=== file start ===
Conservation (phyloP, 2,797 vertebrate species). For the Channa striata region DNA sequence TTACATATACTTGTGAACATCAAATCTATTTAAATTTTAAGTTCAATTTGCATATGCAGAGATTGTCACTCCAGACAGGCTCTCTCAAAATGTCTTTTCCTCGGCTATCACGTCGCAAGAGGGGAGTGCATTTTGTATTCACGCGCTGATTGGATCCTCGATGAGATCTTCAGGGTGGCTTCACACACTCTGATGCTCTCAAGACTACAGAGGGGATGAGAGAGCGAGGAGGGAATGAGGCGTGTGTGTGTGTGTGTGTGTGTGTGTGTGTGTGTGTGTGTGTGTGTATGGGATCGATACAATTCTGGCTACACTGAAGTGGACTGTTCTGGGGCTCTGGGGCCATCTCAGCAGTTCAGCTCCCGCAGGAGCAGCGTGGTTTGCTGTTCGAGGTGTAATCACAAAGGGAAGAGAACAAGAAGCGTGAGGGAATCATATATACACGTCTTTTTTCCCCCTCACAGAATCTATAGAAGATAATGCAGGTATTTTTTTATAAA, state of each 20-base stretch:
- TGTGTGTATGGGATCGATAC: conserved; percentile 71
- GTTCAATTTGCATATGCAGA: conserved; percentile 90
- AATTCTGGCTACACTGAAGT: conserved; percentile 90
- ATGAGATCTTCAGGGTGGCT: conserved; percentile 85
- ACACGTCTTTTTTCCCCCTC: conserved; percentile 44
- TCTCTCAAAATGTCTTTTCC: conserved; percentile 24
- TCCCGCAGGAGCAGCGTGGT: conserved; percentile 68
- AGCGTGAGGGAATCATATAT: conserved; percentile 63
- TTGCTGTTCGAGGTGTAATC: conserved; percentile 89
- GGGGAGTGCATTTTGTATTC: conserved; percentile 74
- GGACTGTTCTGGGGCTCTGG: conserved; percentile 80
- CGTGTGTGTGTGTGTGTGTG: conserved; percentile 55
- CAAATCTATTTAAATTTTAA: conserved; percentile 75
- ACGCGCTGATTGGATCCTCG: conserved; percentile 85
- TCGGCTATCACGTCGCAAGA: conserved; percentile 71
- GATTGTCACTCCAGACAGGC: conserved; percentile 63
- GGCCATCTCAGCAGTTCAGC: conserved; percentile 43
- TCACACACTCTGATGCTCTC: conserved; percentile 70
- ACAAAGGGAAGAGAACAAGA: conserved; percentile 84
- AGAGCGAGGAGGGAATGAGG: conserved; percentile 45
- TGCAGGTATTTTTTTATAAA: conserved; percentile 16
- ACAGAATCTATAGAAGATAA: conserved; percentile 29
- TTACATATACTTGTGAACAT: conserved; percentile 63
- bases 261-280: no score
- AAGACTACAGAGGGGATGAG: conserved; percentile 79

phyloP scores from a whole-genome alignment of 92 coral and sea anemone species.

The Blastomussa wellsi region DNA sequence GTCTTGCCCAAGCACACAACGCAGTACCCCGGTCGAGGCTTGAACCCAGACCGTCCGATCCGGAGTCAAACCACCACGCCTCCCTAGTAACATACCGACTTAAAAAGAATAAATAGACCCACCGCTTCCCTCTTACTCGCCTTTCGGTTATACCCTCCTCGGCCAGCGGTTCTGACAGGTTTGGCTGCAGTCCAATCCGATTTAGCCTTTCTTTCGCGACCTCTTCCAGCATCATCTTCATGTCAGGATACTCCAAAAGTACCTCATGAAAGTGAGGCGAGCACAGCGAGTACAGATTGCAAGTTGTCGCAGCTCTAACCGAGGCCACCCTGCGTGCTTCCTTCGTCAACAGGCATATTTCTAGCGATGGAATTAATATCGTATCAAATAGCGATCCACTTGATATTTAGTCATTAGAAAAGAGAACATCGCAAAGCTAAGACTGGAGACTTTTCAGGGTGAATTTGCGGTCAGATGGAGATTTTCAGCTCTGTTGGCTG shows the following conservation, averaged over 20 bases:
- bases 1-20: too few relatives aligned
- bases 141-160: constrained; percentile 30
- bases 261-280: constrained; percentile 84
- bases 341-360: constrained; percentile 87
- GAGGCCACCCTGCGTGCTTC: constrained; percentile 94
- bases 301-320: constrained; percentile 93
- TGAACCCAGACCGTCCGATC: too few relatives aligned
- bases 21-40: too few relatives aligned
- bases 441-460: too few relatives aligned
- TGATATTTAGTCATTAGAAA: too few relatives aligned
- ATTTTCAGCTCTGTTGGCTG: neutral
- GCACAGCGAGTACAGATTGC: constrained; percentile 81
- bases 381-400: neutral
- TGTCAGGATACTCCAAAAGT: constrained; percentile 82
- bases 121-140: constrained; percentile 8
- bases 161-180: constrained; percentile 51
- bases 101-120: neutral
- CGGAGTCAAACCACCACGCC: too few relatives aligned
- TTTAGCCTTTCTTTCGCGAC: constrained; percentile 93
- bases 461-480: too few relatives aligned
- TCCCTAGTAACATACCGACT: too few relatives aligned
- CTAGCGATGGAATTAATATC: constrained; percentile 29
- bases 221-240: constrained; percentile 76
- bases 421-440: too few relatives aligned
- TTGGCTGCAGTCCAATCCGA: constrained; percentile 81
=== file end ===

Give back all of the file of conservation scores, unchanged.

Conservation (phyloP, 2,797 vertebrate species). For the Channa striata region DNA sequence TTACATATACTTGTGAACATCAAATCTATTTAAATTTTAAGTTCAATTTGCATATGCAGAGATTGTCACTCCAGACAGGCTCTCTCAAAATGTCTTTTCCTCGGCTATCACGTCGCAAGAGGGGAGTGCATTTTGTATTCACGCGCTGATTGGATCCTCGATGAGATCTTCAGGGTGGCTTCACACACTCTGATGCTCTCAAGACTACAGAGGGGATGAGAGAGCGAGGAGGGAATGAGGCGTGTGTGTGTGTGTGTGTGTGTGTGTGTGTGTGTGTGTGTGTGTGTATGGGATCGATACAATTCTGGCTACACTGAAGTGGACTGTTCTGGGGCTCTGGGGCCATCTCAGCAGTTCAGCTCCCGCAGGAGCAGCGTGGTTTGCTGTTCGAGGTGTAATCACAAAGGGAAGAGAACAAGAAGCGTGAGGGAATCATATATACACGTCTTTTTTCCCCCTCACAGAATCTATAGAAGATAATGCAGGTATTTTTTTATAAA, state of each 20-base stretch:
- TGTGTGTATGGGATCGATAC: conserved; percentile 71
- GTTCAATTTGCATATGCAGA: conserved; percentile 90
- AATTCTGGCTACACTGAAGT: conserved; percentile 90
- ATGAGATCTTCAGGGTGGCT: conserved; percentile 85
- ACACGTCTTTTTTCCCCCTC: conserved; percentile 44
- TCTCTCAAAATGTCTTTTCC: conserved; percentile 24
- TCCCGCAGGAGCAGCGTGGT: conserved; percentile 68
- AGCGTGAGGGAATCATATAT: conserved; percentile 63
- TTGCTGTTCGAGGTGTAATC: conserved; percentile 89
- GGGGAGTGCATTTTGTATTC: conserved; percentile 74
- GGACTGTTCTGGGGCTCTGG: conserved; percentile 80
- CGTGTGTGTGTGTGTGTGTG: conserved; percentile 55
- CAAATCTATTTAAATTTTAA: conserved; percentile 75
- ACGCGCTGATTGGATCCTCG: conserved; percentile 85
- TCGGCTATCACGTCGCAAGA: conserved; percentile 71
- GATTGTCACTCCAGACAGGC: conserved; percentile 63
- GGCCATCTCAGCAGTTCAGC: conserved; percentile 43
- TCACACACTCTGATGCTCTC: conserved; percentile 70
- ACAAAGGGAAGAGAACAAGA: conserved; percentile 84
- AGAGCGAGGAGGGAATGAGG: conserved; percentile 45
- TGCAGGTATTTTTTTATAAA: conserved; percentile 16
- ACAGAATCTATAGAAGATAA: conserved; percentile 29
- TTACATATACTTGTGAACAT: conserved; percentile 63
- bases 261-280: no score
- AAGACTACAGAGGGGATGAG: conserved; percentile 79

phyloP scores from a whole-genome alignment of 92 coral and sea anemone species.

The Blastomussa wellsi region DNA sequence GTCTTGCCCAAGCACACAACGCAGTACCCCGGTCGAGGCTTGAACCCAGACCGTCCGATCCGGAGTCAAACCACCACGCCTCCCTAGTAACATACCGACTTAAAAAGAATAAATAGACCCACCGCTTCCCTCTTACTCGCCTTTCGGTTATACCCTCCTCGGCCAGCGGTTCTGACAGGTTTGGCTGCAGTCCAATCCGATTTAGCCTTTCTTTCGCGACCTCTTCCAGCATCATCTTCATGTCAGGATACTCCAAAAGTACCTCATGAAAGTGAGGCGAGCACAGCGAGTACAGATTGCAAGTTGTCGCAGCTCTAACCGAGGCCACCCTGCGTGCTTCCTTCGTCAACAGGCATATTTCTAGCGATGGAATTAATATCGTATCAAATAGCGATCCACTTGATATTTAGTCATTAGAAAAGAGAACATCGCAAAGCTAAGACTGGAGACTTTTCAGGGTGAATTTGCGGTCAGATGGAGATTTTCAGCTCTGTTGGCTG shows the following conservation, averaged over 20 bases:
- bases 1-20: too few relatives aligned
- bases 141-160: constrained; percentile 30
- bases 261-280: constrained; percentile 84
- bases 341-360: constrained; percentile 87
- GAGGCCACCCTGCGTGCTTC: constrained; percentile 94
- bases 301-320: constrained; percentile 93
- TGAACCCAGACCGTCCGATC: too few relatives aligned
- bases 21-40: too few relatives aligned
- bases 441-460: too few relatives aligned
- TGATATTTAGTCATTAGAAA: too few relatives aligned
- ATTTTCAGCTCTGTTGGCTG: neutral
- GCACAGCGAGTACAGATTGC: constrained; percentile 81
- bases 381-400: neutral
- TGTCAGGATACTCCAAAAGT: constrained; percentile 82
- bases 121-140: constrained; percentile 8
- bases 161-180: constrained; percentile 51
- bases 101-120: neutral
- CGGAGTCAAACCACCACGCC: too few relatives aligned
- TTTAGCCTTTCTTTCGCGAC: constrained; percentile 93
- bases 461-480: too few relatives aligned
- TCCCTAGTAACATACCGACT: too few relatives aligned
- CTAGCGATGGAATTAATATC: constrained; percentile 29
- bases 221-240: constrained; percentile 76
- bases 421-440: too few relatives aligned
- TTGGCTGCAGTCCAATCCGA: constrained; percentile 81